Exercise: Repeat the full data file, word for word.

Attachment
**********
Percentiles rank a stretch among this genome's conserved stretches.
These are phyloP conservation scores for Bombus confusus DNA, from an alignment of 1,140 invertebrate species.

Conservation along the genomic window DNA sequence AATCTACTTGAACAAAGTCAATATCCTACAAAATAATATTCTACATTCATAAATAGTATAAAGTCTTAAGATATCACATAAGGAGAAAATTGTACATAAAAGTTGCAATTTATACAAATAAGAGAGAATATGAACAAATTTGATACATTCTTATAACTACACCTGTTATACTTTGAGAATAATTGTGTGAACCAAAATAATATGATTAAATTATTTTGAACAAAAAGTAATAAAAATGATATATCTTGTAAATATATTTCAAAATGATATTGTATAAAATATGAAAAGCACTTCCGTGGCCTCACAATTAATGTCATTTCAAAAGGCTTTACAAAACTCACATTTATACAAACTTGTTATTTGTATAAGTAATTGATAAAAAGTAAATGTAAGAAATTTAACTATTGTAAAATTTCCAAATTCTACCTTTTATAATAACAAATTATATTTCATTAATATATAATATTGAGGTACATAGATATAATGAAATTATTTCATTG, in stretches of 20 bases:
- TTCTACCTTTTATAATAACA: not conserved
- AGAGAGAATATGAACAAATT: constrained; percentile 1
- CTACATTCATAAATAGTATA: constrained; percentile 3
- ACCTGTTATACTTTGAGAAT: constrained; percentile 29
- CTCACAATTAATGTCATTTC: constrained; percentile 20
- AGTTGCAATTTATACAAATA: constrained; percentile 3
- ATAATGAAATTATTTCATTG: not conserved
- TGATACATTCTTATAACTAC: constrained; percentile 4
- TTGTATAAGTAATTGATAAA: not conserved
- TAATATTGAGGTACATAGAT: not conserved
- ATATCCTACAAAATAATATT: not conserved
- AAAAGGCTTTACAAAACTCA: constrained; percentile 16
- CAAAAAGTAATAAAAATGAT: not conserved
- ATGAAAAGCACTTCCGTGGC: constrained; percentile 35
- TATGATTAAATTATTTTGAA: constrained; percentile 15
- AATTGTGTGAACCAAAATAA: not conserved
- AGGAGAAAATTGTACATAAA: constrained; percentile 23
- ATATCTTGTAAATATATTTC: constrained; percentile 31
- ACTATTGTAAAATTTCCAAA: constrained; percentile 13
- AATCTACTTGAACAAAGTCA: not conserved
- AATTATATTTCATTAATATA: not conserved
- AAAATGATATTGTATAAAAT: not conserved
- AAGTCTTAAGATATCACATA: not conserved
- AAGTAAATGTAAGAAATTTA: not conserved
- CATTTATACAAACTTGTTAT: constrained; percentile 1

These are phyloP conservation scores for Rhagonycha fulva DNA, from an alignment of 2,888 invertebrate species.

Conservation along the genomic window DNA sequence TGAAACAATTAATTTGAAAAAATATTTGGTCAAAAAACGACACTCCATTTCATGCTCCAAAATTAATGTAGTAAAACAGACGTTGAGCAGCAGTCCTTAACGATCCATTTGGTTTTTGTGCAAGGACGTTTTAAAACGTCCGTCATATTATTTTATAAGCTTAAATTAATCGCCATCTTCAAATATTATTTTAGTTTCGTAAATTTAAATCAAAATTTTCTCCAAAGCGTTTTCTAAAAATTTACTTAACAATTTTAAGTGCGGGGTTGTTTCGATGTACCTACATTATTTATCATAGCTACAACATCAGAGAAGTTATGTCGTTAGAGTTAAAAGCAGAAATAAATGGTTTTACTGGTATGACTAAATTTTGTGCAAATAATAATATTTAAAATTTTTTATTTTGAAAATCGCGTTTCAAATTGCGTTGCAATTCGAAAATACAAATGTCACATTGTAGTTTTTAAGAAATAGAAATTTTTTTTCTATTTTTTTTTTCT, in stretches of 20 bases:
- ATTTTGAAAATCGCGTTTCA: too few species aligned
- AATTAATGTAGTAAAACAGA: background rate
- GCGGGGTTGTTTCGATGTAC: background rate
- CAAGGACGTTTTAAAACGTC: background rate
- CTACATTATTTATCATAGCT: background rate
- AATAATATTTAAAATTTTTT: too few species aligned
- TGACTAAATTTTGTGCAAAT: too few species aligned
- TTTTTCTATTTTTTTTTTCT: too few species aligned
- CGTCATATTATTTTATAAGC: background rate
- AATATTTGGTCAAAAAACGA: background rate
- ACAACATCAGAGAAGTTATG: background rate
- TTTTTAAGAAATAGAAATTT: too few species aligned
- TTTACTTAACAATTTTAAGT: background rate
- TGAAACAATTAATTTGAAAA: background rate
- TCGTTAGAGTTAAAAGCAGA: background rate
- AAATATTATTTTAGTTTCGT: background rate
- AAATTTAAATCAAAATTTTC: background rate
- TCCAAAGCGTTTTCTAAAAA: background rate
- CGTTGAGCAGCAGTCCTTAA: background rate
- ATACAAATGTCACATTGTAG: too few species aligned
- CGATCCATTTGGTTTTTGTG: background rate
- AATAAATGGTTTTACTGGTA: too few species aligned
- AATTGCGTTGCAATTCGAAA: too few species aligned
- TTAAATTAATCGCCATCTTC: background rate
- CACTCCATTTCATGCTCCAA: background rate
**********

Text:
Percentiles rank a stretch among this genome's conserved stretches.
These are phyloP conservation scores for Bombus confusus DNA, from an alignment of 1,140 invertebrate species.

Conservation along the genomic window DNA sequence AATCTACTTGAACAAAGTCAATATCCTACAAAATAATATTCTACATTCATAAATAGTATAAAGTCTTAAGATATCACATAAGGAGAAAATTGTACATAAAAGTTGCAATTTATACAAATAAGAGAGAATATGAACAAATTTGATACATTCTTATAACTACACCTGTTATACTTTGAGAATAATTGTGTGAACCAAAATAATATGATTAAATTATTTTGAACAAAAAGTAATAAAAATGATATATCTTGTAAATATATTTCAAAATGATATTGTATAAAATATGAAAAGCACTTCCGTGGCCTCACAATTAATGTCATTTCAAAAGGCTTTACAAAACTCACATTTATACAAACTTGTTATTTGTATAAGTAATTGATAAAAAGTAAATGTAAGAAATTTAACTATTGTAAAATTTCCAAATTCTACCTTTTATAATAACAAATTATATTTCATTAATATATAATATTGAGGTACATAGATATAATGAAATTATTTCATTG, in stretches of 20 bases:
- TTCTACCTTTTATAATAACA: not conserved
- AGAGAGAATATGAACAAATT: constrained; percentile 1
- CTACATTCATAAATAGTATA: constrained; percentile 3
- ACCTGTTATACTTTGAGAAT: constrained; percentile 29
- CTCACAATTAATGTCATTTC: constrained; percentile 20
- AGTTGCAATTTATACAAATA: constrained; percentile 3
- ATAATGAAATTATTTCATTG: not conserved
- TGATACATTCTTATAACTAC: constrained; percentile 4
- TTGTATAAGTAATTGATAAA: not conserved
- TAATATTGAGGTACATAGAT: not conserved
- ATATCCTACAAAATAATATT: not conserved
- AAAAGGCTTTACAAAACTCA: constrained; percentile 16
- CAAAAAGTAATAAAAATGAT: not conserved
- ATGAAAAGCACTTCCGTGGC: constrained; percentile 35
- TATGATTAAATTATTTTGAA: constrained; percentile 15
- AATTGTGTGAACCAAAATAA: not conserved
- AGGAGAAAATTGTACATAAA: constrained; percentile 23
- ATATCTTGTAAATATATTTC: constrained; percentile 31
- ACTATTGTAAAATTTCCAAA: constrained; percentile 13
- AATCTACTTGAACAAAGTCA: not conserved
- AATTATATTTCATTAATATA: not conserved
- AAAATGATATTGTATAAAAT: not conserved
- AAGTCTTAAGATATCACATA: not conserved
- AAGTAAATGTAAGAAATTTA: not conserved
- CATTTATACAAACTTGTTAT: constrained; percentile 1

These are phyloP conservation scores for Rhagonycha fulva DNA, from an alignment of 2,888 invertebrate species.

Conservation along the genomic window DNA sequence TGAAACAATTAATTTGAAAAAATATTTGGTCAAAAAACGACACTCCATTTCATGCTCCAAAATTAATGTAGTAAAACAGACGTTGAGCAGCAGTCCTTAACGATCCATTTGGTTTTTGTGCAAGGACGTTTTAAAACGTCCGTCATATTATTTTATAAGCTTAAATTAATCGCCATCTTCAAATATTATTTTAGTTTCGTAAATTTAAATCAAAATTTTCTCCAAAGCGTTTTCTAAAAATTTACTTAACAATTTTAAGTGCGGGGTTGTTTCGATGTACCTACATTATTTATCATAGCTACAACATCAGAGAAGTTATGTCGTTAGAGTTAAAAGCAGAAATAAATGGTTTTACTGGTATGACTAAATTTTGTGCAAATAATAATATTTAAAATTTTTTATTTTGAAAATCGCGTTTCAAATTGCGTTGCAATTCGAAAATACAAATGTCACATTGTAGTTTTTAAGAAATAGAAATTTTTTTTCTATTTTTTTTTTCT, in stretches of 20 bases:
- ATTTTGAAAATCGCGTTTCA: too few species aligned
- AATTAATGTAGTAAAACAGA: background rate
- GCGGGGTTGTTTCGATGTAC: background rate
- CAAGGACGTTTTAAAACGTC: background rate
- CTACATTATTTATCATAGCT: background rate
- AATAATATTTAAAATTTTTT: too few species aligned
- TGACTAAATTTTGTGCAAAT: too few species aligned
- TTTTTCTATTTTTTTTTTCT: too few species aligned
- CGTCATATTATTTTATAAGC: background rate
- AATATTTGGTCAAAAAACGA: background rate
- ACAACATCAGAGAAGTTATG: background rate
- TTTTTAAGAAATAGAAATTT: too few species aligned
- TTTACTTAACAATTTTAAGT: background rate
- TGAAACAATTAATTTGAAAA: background rate
- TCGTTAGAGTTAAAAGCAGA: background rate
- AAATATTATTTTAGTTTCGT: background rate
- AAATTTAAATCAAAATTTTC: background rate
- TCCAAAGCGTTTTCTAAAAA: background rate
- CGTTGAGCAGCAGTCCTTAA: background rate
- ATACAAATGTCACATTGTAG: too few species aligned
- CGATCCATTTGGTTTTTGTG: background rate
- AATAAATGGTTTTACTGGTA: too few species aligned
- AATTGCGTTGCAATTCGAAA: too few species aligned
- TTAAATTAATCGCCATCTTC: background rate
- CACTCCATTTCATGCTCCAA: background rate